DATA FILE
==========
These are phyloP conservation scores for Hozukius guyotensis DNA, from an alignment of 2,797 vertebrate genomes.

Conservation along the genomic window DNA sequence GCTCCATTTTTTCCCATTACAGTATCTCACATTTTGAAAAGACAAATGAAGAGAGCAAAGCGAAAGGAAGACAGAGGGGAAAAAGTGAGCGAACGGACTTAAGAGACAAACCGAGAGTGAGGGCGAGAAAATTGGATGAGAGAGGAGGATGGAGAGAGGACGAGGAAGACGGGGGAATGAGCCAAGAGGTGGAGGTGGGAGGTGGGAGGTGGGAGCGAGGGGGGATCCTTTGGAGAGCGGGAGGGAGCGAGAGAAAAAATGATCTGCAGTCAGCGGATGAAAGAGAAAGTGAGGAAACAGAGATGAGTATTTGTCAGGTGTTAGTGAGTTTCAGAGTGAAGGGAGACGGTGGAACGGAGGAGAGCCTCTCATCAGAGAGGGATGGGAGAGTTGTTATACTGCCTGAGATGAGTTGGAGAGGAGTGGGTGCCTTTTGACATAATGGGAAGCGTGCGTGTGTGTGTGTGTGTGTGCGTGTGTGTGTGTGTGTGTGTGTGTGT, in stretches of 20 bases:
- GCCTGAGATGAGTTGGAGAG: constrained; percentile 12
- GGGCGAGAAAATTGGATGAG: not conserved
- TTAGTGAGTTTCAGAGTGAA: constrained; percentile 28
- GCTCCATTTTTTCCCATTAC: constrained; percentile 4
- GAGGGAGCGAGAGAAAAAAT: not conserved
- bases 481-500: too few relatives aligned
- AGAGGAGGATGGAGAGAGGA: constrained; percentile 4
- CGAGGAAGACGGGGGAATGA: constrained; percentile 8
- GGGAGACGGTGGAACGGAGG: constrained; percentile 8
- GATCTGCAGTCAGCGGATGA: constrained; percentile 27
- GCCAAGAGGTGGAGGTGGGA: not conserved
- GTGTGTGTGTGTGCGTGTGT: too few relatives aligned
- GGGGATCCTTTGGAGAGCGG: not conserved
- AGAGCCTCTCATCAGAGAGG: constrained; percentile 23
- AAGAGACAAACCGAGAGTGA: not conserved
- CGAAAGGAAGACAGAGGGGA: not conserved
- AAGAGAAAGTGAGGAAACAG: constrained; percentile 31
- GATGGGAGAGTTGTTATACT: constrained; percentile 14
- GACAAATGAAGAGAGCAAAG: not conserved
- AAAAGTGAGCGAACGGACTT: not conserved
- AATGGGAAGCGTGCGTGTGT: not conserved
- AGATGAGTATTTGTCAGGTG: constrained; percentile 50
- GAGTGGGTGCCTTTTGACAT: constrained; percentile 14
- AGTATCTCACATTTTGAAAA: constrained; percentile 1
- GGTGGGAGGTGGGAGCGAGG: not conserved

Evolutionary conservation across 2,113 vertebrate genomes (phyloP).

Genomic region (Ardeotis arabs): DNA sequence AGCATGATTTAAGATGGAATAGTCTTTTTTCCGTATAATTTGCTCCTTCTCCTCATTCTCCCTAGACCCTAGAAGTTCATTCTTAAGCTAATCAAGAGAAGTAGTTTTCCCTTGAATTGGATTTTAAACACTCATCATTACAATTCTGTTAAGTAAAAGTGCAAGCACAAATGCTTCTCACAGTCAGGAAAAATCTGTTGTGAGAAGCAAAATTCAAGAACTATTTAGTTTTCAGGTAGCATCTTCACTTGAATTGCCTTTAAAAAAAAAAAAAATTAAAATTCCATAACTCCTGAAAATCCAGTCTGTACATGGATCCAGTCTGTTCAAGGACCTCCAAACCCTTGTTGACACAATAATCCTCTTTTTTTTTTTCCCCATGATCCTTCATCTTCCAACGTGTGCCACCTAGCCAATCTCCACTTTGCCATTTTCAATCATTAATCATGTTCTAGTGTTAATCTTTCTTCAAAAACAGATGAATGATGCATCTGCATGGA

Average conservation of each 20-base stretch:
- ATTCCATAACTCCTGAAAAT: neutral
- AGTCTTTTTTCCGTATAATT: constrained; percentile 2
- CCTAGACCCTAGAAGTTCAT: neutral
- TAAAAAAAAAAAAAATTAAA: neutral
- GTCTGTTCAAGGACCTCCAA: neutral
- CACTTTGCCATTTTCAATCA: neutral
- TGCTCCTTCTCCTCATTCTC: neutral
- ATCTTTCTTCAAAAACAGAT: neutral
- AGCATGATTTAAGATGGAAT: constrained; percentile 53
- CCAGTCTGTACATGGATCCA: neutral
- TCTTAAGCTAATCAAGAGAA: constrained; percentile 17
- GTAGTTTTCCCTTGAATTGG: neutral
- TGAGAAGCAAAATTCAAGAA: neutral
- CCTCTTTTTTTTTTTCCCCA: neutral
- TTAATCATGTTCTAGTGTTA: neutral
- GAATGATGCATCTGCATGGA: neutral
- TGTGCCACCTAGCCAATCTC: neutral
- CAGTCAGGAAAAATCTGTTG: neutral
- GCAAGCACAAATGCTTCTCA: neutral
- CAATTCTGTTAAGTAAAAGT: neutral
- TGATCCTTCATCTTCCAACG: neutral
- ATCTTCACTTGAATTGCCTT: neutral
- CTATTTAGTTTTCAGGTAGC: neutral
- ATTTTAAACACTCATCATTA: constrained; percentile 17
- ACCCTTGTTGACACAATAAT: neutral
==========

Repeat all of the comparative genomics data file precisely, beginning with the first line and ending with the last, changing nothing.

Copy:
These are phyloP conservation scores for Hozukius guyotensis DNA, from an alignment of 2,797 vertebrate genomes.

Conservation along the genomic window DNA sequence GCTCCATTTTTTCCCATTACAGTATCTCACATTTTGAAAAGACAAATGAAGAGAGCAAAGCGAAAGGAAGACAGAGGGGAAAAAGTGAGCGAACGGACTTAAGAGACAAACCGAGAGTGAGGGCGAGAAAATTGGATGAGAGAGGAGGATGGAGAGAGGACGAGGAAGACGGGGGAATGAGCCAAGAGGTGGAGGTGGGAGGTGGGAGGTGGGAGCGAGGGGGGATCCTTTGGAGAGCGGGAGGGAGCGAGAGAAAAAATGATCTGCAGTCAGCGGATGAAAGAGAAAGTGAGGAAACAGAGATGAGTATTTGTCAGGTGTTAGTGAGTTTCAGAGTGAAGGGAGACGGTGGAACGGAGGAGAGCCTCTCATCAGAGAGGGATGGGAGAGTTGTTATACTGCCTGAGATGAGTTGGAGAGGAGTGGGTGCCTTTTGACATAATGGGAAGCGTGCGTGTGTGTGTGTGTGTGTGCGTGTGTGTGTGTGTGTGTGTGTGTGT, in stretches of 20 bases:
- GCCTGAGATGAGTTGGAGAG: constrained; percentile 12
- GGGCGAGAAAATTGGATGAG: not conserved
- TTAGTGAGTTTCAGAGTGAA: constrained; percentile 28
- GCTCCATTTTTTCCCATTAC: constrained; percentile 4
- GAGGGAGCGAGAGAAAAAAT: not conserved
- bases 481-500: too few relatives aligned
- AGAGGAGGATGGAGAGAGGA: constrained; percentile 4
- CGAGGAAGACGGGGGAATGA: constrained; percentile 8
- GGGAGACGGTGGAACGGAGG: constrained; percentile 8
- GATCTGCAGTCAGCGGATGA: constrained; percentile 27
- GCCAAGAGGTGGAGGTGGGA: not conserved
- GTGTGTGTGTGTGCGTGTGT: too few relatives aligned
- GGGGATCCTTTGGAGAGCGG: not conserved
- AGAGCCTCTCATCAGAGAGG: constrained; percentile 23
- AAGAGACAAACCGAGAGTGA: not conserved
- CGAAAGGAAGACAGAGGGGA: not conserved
- AAGAGAAAGTGAGGAAACAG: constrained; percentile 31
- GATGGGAGAGTTGTTATACT: constrained; percentile 14
- GACAAATGAAGAGAGCAAAG: not conserved
- AAAAGTGAGCGAACGGACTT: not conserved
- AATGGGAAGCGTGCGTGTGT: not conserved
- AGATGAGTATTTGTCAGGTG: constrained; percentile 50
- GAGTGGGTGCCTTTTGACAT: constrained; percentile 14
- AGTATCTCACATTTTGAAAA: constrained; percentile 1
- GGTGGGAGGTGGGAGCGAGG: not conserved

Evolutionary conservation across 2,113 vertebrate genomes (phyloP).

Genomic region (Ardeotis arabs): DNA sequence AGCATGATTTAAGATGGAATAGTCTTTTTTCCGTATAATTTGCTCCTTCTCCTCATTCTCCCTAGACCCTAGAAGTTCATTCTTAAGCTAATCAAGAGAAGTAGTTTTCCCTTGAATTGGATTTTAAACACTCATCATTACAATTCTGTTAAGTAAAAGTGCAAGCACAAATGCTTCTCACAGTCAGGAAAAATCTGTTGTGAGAAGCAAAATTCAAGAACTATTTAGTTTTCAGGTAGCATCTTCACTTGAATTGCCTTTAAAAAAAAAAAAAATTAAAATTCCATAACTCCTGAAAATCCAGTCTGTACATGGATCCAGTCTGTTCAAGGACCTCCAAACCCTTGTTGACACAATAATCCTCTTTTTTTTTTTCCCCATGATCCTTCATCTTCCAACGTGTGCCACCTAGCCAATCTCCACTTTGCCATTTTCAATCATTAATCATGTTCTAGTGTTAATCTTTCTTCAAAAACAGATGAATGATGCATCTGCATGGA

Average conservation of each 20-base stretch:
- ATTCCATAACTCCTGAAAAT: neutral
- AGTCTTTTTTCCGTATAATT: constrained; percentile 2
- CCTAGACCCTAGAAGTTCAT: neutral
- TAAAAAAAAAAAAAATTAAA: neutral
- GTCTGTTCAAGGACCTCCAA: neutral
- CACTTTGCCATTTTCAATCA: neutral
- TGCTCCTTCTCCTCATTCTC: neutral
- ATCTTTCTTCAAAAACAGAT: neutral
- AGCATGATTTAAGATGGAAT: constrained; percentile 53
- CCAGTCTGTACATGGATCCA: neutral
- TCTTAAGCTAATCAAGAGAA: constrained; percentile 17
- GTAGTTTTCCCTTGAATTGG: neutral
- TGAGAAGCAAAATTCAAGAA: neutral
- CCTCTTTTTTTTTTTCCCCA: neutral
- TTAATCATGTTCTAGTGTTA: neutral
- GAATGATGCATCTGCATGGA: neutral
- TGTGCCACCTAGCCAATCTC: neutral
- CAGTCAGGAAAAATCTGTTG: neutral
- GCAAGCACAAATGCTTCTCA: neutral
- CAATTCTGTTAAGTAAAAGT: neutral
- TGATCCTTCATCTTCCAACG: neutral
- ATCTTCACTTGAATTGCCTT: neutral
- CTATTTAGTTTTCAGGTAGC: neutral
- ATTTTAAACACTCATCATTA: constrained; percentile 17
- ACCCTTGTTGACACAATAAT: neutral